How to plan a global logistics
model. By David Warrilow
What are the components of
a successful global logistics
model? First, typically, is the
presence of a multinational
manufacturer and a logistics
supplier who have both
bought into the strategy. Then comes the
ability to get product delivered in less
time than was previously possible with the
minimum number of warehouses - preferably
none - en route, and with improved
Another important component is
for all nodes in the delivery chain to have
transparent information that is locked in to
the system, and information that operates
outside corporate systems and that can be
accessed and analysed at all times, linked to
service level contracts.
Finally is the need for all parties to liaise and
address each other's requirements. This might
include breaking out of the three-year, hire
them and fire them cycle.
The high tech consumer industry is driving
changes like these but it is not alone. Like some
pharmaceutical companies this sector, with its
laptops, desktops, ipods, mobile phones, games
consoles and computer chips, is demanding
ever more just in time production, faster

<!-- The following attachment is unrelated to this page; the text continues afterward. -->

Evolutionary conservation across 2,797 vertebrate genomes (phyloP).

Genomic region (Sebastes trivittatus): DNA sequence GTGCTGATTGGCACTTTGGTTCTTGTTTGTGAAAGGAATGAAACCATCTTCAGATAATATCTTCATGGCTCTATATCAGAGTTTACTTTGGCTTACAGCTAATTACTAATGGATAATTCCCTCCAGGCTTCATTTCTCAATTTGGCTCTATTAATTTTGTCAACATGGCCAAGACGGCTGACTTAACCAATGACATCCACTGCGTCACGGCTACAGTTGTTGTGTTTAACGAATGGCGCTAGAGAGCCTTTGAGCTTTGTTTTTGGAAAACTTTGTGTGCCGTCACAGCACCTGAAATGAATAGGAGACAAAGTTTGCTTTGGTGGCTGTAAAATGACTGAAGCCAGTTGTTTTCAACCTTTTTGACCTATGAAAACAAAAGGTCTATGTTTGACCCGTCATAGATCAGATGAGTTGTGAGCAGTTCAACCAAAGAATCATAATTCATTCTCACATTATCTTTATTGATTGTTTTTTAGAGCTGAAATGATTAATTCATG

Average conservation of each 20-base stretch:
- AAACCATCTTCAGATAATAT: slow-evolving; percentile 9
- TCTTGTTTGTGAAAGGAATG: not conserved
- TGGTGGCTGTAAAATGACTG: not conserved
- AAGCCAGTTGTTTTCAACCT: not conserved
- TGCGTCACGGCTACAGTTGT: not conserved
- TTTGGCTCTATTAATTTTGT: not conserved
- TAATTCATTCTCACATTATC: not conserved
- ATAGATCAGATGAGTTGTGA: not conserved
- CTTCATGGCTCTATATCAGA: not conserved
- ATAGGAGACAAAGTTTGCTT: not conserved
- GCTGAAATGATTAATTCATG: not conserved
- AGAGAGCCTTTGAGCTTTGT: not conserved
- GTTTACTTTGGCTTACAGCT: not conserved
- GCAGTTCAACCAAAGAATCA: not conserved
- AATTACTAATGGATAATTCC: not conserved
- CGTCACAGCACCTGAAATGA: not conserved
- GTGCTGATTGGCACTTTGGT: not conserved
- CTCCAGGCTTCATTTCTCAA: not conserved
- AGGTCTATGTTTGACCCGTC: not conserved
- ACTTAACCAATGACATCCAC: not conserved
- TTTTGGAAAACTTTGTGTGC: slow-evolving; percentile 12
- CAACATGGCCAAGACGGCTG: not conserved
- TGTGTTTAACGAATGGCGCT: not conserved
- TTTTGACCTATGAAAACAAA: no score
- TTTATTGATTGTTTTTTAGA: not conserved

delivery and improved security. It isn't
interested in old fashioned processes, work
practices and facilities that expose the pipeline
to weaknesses. It wants guaranteed delivery
times and improved security in all aspects of
DHL, the biggest player among logistics
suppliers, has been a user of this model for several years. The model may mean a higher
initial cost but this can quickly become
Multinationals want a competitive price but
they also want a high service level and perhaps
most important, they need control. The key to
achieving control is the pipeline visibility that
comes with the model.
Paying a slightly higher rate per kilo doesn't
automatically translate into a higher overall
cost - not when it allows a company to invest
and achieve cost benefits elsewhere, and
certainly not when the cost of customer
dissatisfaction of changing systems and
processes is factored in.
To summarise, a successful logistics model is
pivotal to successful change, and this
should acknowledge that process monitoring is
a prerequisite to process improvement. It
should also recognise and address the needs
of all parties.
The price must be competitive but this must
not be achieved at the cost of service levels. The
multinational should be prepared to invest in
infrastructure that will allow the logistics
supplier to succeed on its behalf.
Both parties should be prepared to enter into
an agreement with a long term view - agreeing
a longer contract (perhaps linked to agreed
service levels) than the traditional three years.
Multinationals must treat their logistics
suppliers as partners, thus giving them the
incentive to invest.
Implementing a global logistics model is not
the pain it might appear. It has been
successfully done with several of the world's
biggest companies. These are the firms helping
to bring logistics into the 21st century.